If you wanted to possibly improve the shielding at very low frequencies, one trick would be to sand the paint off a small area (maybe one square inch) of the front of the safe and have a copper brush affixed to the aluminum shield that would make contact at least at that one spot. This will be most helpful below 1 MHz. I didn’t test this.

SafePhoto

One disadvantage of this proposed solution (and an option for improvement) is that it does not directly provide magnetic shielding. However, in air the magnetic field is related to the electric field via physical constants. Knocking down the E field by conductive shielding (this solution) will cause both the resultant E and H fields on the inside to be reduced. However, there’s an improvement for this also! If you construct the shield out of a ferrous substance (e.g., steel) and provide brush contacts at say three points, you probably add significant magnetic shielding as well. I have not tested this at all.

Experimental Confirmation of Simple Shield

To test this protective system, my wonderful wife performed a test with an AM broadcast band radio receiver that suggests this idea actually works. My biggest concerns were at frequencies < 1 MHz. The portable radio picked up a strong signal from a local 5kW AM radio station about eight miles away, which is well within the local published range, at a frequency just under 1 MHz. The signal had no static, showing a very high signal to noise ratio. Plastering the radio up against the painted, non-conductive safe using aluminum foil with a “brim” of approximately 4″ reduced the station’s strength down into the static, just barely notable. Since AM radios have “automatic gain control”, it is not easily possible to measure the actual shielding level. This suggests a very significant amount, probably > 20 dB. [That is merely an educated guess from years of Ham radio experience.] Note that no attempt was made to directly, physically connect the foil to the safe. Although this is clearly not perfect shielding, by significantly reducing the field that reaches my electronic lock, it may significantly increase the probability that it escapes unharmed from an EMP event. A final suggestion is that if you do not anticipate needing to re-enter the safe for quite a while, it would be wise to use aluminized a/c duct tape to simply tape down the edges of the lock cover. A similar improvement has been tested on garbage can Faraday shields with very significant improvement.[5]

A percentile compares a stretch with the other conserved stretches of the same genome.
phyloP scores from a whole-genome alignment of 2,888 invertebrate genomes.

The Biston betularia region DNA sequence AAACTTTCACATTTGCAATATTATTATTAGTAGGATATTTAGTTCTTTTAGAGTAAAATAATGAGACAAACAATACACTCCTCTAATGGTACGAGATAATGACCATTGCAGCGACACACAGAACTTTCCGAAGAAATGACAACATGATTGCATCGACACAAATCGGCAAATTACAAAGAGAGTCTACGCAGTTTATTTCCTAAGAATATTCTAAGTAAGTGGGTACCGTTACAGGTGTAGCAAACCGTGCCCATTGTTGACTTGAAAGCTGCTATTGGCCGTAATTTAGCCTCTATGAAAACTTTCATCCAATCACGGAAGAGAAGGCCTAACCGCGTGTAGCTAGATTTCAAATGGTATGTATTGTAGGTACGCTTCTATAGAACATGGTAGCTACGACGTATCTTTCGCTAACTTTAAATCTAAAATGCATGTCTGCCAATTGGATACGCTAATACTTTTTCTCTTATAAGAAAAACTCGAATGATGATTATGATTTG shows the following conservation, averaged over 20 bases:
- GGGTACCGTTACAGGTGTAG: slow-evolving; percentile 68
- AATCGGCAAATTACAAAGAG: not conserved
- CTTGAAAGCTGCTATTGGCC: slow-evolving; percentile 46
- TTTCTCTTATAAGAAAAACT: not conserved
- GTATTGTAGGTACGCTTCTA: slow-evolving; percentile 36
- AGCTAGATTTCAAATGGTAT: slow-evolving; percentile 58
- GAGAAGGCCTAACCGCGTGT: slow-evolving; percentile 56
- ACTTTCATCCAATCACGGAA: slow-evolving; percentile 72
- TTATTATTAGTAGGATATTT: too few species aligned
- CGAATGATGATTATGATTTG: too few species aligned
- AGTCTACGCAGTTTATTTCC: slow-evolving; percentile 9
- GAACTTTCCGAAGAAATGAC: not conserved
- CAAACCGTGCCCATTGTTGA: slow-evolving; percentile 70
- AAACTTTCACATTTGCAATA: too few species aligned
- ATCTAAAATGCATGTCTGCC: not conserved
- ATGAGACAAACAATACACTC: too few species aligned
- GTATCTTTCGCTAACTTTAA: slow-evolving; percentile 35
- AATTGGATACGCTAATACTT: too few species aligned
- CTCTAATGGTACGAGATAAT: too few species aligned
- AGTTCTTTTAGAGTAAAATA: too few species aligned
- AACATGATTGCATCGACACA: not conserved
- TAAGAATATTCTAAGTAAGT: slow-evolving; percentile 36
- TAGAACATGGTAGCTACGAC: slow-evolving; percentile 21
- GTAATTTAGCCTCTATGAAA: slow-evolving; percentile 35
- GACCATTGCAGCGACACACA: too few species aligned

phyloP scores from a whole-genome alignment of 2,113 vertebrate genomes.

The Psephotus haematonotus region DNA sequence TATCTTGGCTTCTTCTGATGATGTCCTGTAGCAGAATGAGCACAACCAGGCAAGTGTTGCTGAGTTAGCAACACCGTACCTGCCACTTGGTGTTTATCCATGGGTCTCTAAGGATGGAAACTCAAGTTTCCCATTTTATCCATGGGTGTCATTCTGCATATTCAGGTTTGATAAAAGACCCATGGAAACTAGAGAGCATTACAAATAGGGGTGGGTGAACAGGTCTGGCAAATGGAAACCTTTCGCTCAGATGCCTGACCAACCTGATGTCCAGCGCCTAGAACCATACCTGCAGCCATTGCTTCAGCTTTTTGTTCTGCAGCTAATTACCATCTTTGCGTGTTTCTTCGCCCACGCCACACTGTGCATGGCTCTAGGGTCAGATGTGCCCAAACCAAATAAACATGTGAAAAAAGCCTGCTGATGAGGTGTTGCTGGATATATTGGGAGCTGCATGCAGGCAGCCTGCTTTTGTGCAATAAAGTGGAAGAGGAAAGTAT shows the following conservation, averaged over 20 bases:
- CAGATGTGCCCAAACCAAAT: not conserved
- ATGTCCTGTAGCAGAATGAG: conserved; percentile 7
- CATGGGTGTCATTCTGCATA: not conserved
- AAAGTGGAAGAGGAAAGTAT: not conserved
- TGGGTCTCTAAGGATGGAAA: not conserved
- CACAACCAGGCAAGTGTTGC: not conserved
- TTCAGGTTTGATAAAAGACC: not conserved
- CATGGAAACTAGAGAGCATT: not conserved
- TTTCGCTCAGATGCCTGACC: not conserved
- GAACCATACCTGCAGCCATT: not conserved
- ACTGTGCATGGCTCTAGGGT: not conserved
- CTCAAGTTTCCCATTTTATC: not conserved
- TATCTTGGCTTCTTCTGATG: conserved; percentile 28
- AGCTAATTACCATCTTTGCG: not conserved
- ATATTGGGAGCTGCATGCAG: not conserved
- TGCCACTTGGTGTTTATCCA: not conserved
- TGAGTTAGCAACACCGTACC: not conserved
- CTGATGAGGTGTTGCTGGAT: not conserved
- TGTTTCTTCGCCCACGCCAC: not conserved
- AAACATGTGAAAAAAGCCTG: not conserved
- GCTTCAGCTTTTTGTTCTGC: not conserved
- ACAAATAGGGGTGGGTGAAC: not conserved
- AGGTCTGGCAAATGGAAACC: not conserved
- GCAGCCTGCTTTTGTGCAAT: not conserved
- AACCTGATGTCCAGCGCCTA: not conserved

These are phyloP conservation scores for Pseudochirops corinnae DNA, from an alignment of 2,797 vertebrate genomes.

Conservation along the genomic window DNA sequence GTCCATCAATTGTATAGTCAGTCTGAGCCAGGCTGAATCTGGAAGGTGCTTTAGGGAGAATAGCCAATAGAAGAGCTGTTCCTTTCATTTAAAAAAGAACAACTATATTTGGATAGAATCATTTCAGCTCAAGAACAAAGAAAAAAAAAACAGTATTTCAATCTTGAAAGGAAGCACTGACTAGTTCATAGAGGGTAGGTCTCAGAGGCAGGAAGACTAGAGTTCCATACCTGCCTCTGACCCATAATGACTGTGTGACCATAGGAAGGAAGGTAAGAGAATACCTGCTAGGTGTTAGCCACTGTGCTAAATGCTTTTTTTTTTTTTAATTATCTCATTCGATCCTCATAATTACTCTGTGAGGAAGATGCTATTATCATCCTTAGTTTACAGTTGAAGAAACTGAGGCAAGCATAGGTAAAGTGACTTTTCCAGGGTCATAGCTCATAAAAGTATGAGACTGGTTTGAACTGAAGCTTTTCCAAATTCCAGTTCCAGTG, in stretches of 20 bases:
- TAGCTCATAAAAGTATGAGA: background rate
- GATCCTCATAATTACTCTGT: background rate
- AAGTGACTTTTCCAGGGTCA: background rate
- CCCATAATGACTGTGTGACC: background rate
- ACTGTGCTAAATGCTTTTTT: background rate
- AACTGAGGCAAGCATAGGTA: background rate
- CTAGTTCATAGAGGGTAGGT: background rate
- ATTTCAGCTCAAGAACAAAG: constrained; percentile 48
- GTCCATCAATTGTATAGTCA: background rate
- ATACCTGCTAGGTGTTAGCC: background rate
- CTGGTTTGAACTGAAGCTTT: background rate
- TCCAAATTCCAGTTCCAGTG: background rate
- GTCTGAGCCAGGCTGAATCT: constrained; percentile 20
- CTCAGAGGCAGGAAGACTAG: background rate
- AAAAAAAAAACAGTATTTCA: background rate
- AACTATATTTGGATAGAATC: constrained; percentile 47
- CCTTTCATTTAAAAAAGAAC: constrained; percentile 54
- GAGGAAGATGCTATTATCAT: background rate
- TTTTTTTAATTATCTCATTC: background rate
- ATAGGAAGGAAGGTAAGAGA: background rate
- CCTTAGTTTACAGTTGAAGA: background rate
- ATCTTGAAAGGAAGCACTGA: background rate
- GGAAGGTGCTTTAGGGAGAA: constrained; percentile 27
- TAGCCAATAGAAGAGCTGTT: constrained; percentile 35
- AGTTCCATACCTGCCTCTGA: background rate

REFERENCES

References


[1] Dayton T. Brown, Inc., Electromagnetic Susceptibility Test Program Performed on Eight Lock Assemblies, accessed at: http://www.libertysafe.com/images/downloads/SGEmpTesting.pdf